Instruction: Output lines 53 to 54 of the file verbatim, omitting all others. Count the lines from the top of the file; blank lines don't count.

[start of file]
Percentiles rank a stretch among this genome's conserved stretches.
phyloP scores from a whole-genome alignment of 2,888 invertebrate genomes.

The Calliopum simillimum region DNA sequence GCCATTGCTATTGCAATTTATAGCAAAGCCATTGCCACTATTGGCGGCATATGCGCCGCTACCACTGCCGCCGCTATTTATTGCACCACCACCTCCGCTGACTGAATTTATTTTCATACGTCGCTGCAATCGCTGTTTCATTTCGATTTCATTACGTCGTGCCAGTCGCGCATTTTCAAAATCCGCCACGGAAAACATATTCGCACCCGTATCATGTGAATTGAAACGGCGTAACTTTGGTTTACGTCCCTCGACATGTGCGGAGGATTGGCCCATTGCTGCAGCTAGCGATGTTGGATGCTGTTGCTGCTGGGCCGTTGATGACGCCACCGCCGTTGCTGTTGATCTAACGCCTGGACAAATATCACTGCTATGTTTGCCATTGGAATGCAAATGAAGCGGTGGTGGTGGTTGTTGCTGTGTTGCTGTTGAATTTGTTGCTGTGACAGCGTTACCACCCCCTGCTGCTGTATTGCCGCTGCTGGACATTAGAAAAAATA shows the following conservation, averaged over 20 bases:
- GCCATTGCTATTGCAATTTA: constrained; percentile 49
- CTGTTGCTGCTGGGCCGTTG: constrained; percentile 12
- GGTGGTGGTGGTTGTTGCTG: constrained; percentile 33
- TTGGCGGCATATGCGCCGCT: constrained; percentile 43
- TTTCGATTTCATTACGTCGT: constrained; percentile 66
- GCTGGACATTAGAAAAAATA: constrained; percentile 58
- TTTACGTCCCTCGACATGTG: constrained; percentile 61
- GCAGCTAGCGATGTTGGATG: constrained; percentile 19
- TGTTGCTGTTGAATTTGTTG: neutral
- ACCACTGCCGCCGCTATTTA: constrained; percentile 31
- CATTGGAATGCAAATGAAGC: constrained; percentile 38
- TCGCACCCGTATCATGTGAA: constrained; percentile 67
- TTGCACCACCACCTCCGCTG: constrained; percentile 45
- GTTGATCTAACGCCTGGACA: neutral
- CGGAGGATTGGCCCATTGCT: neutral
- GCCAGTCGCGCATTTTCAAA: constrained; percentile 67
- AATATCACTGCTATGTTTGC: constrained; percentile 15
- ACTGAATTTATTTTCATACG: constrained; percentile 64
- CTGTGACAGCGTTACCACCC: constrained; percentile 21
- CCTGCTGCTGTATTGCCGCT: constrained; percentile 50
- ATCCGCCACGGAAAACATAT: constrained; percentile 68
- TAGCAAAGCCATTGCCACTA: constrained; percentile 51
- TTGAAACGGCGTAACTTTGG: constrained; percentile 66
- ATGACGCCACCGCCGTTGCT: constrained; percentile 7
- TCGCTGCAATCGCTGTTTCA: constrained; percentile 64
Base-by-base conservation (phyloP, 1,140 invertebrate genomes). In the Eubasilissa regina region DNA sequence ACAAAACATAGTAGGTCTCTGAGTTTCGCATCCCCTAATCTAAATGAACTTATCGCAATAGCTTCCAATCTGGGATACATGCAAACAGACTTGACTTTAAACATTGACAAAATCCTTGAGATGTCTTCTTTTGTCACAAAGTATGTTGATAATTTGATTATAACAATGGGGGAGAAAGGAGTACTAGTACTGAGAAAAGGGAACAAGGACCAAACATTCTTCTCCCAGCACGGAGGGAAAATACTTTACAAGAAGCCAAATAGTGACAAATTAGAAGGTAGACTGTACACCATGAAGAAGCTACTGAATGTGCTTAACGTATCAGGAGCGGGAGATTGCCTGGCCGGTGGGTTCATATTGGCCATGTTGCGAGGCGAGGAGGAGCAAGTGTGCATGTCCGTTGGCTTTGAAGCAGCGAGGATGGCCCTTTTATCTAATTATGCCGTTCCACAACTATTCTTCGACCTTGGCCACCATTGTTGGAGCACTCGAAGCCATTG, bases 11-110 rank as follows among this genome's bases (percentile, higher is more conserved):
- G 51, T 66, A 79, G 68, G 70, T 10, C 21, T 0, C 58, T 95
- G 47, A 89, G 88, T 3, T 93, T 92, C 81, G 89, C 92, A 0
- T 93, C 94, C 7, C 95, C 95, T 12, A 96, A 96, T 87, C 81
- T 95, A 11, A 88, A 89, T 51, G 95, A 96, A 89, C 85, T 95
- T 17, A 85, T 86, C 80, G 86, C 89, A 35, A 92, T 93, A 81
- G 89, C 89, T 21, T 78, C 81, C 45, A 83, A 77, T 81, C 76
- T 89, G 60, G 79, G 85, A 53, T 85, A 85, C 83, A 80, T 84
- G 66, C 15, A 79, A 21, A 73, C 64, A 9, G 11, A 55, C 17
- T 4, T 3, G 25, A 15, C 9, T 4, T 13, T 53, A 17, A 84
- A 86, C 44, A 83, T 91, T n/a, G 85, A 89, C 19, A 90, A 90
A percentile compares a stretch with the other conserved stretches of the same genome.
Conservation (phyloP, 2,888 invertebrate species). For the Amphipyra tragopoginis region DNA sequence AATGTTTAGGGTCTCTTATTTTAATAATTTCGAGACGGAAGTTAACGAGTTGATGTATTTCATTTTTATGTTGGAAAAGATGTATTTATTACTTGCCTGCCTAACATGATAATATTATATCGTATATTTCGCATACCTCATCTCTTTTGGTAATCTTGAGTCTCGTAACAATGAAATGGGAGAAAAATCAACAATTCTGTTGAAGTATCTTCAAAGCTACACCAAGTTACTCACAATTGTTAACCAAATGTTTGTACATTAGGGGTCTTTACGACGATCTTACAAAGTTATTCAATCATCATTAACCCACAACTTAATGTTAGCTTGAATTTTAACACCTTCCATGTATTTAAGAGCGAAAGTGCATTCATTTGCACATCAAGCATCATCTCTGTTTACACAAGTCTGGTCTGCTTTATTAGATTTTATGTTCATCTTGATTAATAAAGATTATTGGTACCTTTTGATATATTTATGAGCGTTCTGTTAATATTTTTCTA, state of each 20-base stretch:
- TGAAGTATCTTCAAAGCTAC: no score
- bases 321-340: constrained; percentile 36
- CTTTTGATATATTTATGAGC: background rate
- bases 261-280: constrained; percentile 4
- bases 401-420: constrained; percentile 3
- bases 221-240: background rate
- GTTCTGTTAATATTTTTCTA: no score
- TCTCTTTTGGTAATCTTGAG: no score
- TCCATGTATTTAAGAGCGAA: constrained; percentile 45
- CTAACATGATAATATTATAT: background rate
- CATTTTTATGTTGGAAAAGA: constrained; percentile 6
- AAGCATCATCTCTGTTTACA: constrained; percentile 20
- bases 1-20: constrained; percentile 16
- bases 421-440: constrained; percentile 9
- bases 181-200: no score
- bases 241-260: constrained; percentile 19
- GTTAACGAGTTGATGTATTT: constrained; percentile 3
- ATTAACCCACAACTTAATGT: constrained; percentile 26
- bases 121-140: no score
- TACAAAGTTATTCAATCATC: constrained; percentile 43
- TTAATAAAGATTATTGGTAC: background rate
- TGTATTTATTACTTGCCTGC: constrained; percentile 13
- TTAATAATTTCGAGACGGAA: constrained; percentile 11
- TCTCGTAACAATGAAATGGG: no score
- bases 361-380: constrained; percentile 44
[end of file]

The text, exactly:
- AAGCATCATCTCTGTTTACA: constrained; percentile 20
- bases 1-20: constrained; percentile 16